My mother passed away several weeks ago at the age of 93. I spoke at her funeral, and as I thought about the stories I might tell, I reminded myself that my mother was the original Bulldog. This story illustrates the point quite well.
My mother drove well into her 80’s, and one day she was driving in the town south of where she lived when she was pulled over by a young policeman. It turns out that she had failed to mail in her registration renewal and it had expired. She accepted the ticket from the police officer, and then told him that she would drive straight home without any stops. He said that, unfortunately, she would have to have the car towed.
So, my mother pulled out her auto club card and started to dial to get a tow. This time, the policeman pointed out that she would have to be towed by the company that the town selected, at her expense. They waited together for almost (a silent) hour until the tow truck came. It was a massive tow truck, and this matters because my mother, at her tallest, barely brushed 4’ 11. I digress on this point for a moment. Lately, there has been a lot of talk about Google’s driverless car. Thirty years ago there was a whole group of drivers that were convinced that there was a driverless car already; they had driven behind my mother!
As my mother’s car was hooked up to the tow truck, she said to the police officer, “I can’t get into that truck, the steps are too high!” That was when the officer made his crucial mistake. He picked my mother up like a doll and placed her on the front seat of the tow truck. If looks could kill, I am sure the officer would have been struck dead on the site. My mother and car made their way home, and somehow, the driver helped her descend from the truck.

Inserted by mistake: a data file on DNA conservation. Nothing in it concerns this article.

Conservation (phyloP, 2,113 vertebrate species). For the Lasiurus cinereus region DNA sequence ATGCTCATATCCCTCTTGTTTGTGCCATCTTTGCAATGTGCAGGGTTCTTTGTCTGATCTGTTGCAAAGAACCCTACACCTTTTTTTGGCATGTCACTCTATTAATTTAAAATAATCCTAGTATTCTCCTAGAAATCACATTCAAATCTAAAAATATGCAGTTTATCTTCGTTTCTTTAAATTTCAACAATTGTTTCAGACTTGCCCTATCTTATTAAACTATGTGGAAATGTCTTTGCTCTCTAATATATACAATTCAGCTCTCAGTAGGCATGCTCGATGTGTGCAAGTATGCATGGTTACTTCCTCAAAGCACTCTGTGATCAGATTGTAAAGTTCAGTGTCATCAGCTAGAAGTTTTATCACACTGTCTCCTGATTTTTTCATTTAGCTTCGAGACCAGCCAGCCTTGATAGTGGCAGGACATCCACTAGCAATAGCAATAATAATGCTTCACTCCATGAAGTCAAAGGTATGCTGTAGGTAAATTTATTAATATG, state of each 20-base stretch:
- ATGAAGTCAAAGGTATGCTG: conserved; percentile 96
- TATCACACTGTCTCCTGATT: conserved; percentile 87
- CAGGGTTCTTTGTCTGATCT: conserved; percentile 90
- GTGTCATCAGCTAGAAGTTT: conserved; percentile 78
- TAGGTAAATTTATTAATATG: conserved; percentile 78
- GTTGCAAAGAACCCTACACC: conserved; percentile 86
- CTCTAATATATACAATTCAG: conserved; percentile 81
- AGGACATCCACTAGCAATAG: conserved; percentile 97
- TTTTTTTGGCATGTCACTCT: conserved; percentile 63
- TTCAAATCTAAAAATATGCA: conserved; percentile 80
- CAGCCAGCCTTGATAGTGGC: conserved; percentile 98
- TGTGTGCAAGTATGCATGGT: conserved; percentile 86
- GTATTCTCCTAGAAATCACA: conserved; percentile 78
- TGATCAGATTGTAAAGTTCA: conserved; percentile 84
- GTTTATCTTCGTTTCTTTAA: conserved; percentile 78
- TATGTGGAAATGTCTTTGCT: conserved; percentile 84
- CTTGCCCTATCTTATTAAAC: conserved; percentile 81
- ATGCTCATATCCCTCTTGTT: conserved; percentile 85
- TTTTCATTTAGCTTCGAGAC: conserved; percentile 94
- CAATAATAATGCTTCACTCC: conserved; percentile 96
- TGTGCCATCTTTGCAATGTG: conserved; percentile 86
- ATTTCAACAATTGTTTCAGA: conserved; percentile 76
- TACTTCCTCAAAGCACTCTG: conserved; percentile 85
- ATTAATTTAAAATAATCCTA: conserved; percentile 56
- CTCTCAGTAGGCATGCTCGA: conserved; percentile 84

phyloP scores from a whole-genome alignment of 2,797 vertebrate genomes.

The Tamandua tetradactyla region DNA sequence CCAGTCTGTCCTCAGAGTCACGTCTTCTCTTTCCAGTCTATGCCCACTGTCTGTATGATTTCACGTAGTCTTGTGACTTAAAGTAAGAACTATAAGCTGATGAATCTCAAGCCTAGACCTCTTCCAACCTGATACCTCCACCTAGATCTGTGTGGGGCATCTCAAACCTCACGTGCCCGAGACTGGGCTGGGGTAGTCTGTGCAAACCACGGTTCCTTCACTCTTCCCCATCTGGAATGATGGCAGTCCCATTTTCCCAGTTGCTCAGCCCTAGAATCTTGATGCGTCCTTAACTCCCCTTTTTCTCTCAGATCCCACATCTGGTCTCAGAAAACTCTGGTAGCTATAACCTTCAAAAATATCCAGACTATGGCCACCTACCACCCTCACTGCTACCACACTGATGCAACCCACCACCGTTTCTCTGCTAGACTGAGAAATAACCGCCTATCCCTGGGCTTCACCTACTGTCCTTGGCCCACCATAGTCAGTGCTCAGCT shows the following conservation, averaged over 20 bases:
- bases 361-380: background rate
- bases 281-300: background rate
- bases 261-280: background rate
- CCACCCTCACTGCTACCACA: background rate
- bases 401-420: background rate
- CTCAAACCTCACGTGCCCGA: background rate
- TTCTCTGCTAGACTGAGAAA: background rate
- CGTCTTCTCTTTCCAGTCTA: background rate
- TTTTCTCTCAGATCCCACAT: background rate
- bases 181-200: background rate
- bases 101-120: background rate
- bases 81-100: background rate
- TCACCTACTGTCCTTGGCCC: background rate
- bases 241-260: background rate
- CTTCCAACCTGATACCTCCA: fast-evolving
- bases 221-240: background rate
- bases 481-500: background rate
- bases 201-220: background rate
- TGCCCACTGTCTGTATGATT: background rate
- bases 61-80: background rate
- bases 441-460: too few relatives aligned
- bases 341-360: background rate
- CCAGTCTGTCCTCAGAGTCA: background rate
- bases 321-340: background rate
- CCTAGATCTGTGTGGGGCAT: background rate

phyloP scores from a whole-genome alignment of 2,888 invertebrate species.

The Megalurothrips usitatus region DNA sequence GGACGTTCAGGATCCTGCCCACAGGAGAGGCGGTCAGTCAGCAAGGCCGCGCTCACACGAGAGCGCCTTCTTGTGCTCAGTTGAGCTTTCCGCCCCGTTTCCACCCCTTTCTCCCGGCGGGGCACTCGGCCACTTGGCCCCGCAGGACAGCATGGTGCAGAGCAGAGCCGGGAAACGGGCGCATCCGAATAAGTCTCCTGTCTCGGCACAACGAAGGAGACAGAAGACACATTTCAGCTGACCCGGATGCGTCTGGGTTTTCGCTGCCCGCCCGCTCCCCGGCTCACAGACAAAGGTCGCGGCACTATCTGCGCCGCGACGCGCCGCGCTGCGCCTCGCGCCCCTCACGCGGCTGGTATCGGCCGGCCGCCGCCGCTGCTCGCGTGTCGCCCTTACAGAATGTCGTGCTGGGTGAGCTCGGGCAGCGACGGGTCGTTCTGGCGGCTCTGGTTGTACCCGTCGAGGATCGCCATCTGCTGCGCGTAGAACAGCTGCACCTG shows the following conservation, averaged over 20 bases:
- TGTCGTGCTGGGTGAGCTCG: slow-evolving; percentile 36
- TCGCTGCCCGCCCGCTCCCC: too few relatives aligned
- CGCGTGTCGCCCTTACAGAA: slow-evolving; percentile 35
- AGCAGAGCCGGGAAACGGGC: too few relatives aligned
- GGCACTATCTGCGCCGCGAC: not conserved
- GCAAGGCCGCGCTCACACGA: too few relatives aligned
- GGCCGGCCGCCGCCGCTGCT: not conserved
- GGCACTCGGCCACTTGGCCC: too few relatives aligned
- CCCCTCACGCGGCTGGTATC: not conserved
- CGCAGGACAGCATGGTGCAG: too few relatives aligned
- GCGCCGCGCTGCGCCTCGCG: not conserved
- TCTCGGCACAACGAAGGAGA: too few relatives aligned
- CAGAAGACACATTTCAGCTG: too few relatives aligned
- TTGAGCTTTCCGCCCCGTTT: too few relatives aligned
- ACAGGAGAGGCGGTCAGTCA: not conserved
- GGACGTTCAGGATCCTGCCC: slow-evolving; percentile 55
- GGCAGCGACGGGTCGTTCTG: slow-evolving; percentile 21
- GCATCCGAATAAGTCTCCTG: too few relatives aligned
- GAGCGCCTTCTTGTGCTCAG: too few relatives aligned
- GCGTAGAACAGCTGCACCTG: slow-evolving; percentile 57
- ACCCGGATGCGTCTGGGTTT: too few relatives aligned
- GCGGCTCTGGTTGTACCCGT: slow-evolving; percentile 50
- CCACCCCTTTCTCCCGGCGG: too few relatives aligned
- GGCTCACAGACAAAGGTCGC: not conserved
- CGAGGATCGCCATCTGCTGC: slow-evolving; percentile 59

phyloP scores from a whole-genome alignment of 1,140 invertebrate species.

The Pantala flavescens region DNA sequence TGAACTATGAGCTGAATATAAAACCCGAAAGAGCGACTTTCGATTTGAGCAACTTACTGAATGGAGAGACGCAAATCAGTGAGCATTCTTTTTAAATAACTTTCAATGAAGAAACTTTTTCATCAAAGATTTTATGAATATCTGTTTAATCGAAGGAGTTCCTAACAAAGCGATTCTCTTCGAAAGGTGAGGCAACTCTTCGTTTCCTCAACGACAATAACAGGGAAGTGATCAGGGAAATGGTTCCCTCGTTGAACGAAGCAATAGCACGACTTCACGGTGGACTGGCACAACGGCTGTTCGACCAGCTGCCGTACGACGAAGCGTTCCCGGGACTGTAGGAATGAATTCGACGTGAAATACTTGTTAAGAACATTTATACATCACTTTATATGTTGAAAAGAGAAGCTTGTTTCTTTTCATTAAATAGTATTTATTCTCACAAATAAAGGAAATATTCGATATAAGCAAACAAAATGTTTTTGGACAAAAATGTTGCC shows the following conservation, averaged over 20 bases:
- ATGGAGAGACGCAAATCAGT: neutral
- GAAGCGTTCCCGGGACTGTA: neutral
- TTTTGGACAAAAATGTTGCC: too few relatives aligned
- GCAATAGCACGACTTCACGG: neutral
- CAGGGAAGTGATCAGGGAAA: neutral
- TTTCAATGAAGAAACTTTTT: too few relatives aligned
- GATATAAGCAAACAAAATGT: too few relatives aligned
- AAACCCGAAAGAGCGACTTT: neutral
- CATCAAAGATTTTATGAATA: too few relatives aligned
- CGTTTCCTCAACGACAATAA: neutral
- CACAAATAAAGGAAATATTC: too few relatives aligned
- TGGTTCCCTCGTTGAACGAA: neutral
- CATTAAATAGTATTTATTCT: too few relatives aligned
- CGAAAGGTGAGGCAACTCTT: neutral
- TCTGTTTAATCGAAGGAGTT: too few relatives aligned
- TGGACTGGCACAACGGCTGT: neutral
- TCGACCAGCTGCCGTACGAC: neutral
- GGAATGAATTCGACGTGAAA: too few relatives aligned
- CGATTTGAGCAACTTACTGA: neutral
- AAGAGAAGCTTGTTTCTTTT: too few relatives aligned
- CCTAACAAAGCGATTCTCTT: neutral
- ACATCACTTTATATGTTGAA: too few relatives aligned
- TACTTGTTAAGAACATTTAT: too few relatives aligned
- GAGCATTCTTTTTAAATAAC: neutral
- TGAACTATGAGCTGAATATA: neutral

That was just the start! My mother began calling her friends and telling them what happened, eliciting much sympathy. The storm gathered and by the time it hit, there were articles in the newspaper, and even one of the state’s senators entered in the fray. When the court summons arrived for the violation, she pleaded not guilty, “I am going to tell the judge what he did to me!”
My mother attempted to talk to the chief of police in the town, but he would not take her call. She then began working on the mayor. After she finally spoke to the mayor, he called the chief and suggested that he take my mother’s call. During that conversation, my mother opened up on him with both barrels, forcefully asking the question, “Would you want your mother to be treated like that? Assuming of course, that you had a mother!” The chief assured her that the young officer would be counseled on his mistake. And, in the interest of peace, the ticket was cancelled.
My Uncle Bernie provided the perfect denouement to the affair, “There’s a police officer in that town that is very, very sorry he ever pulled over Ida Callahan.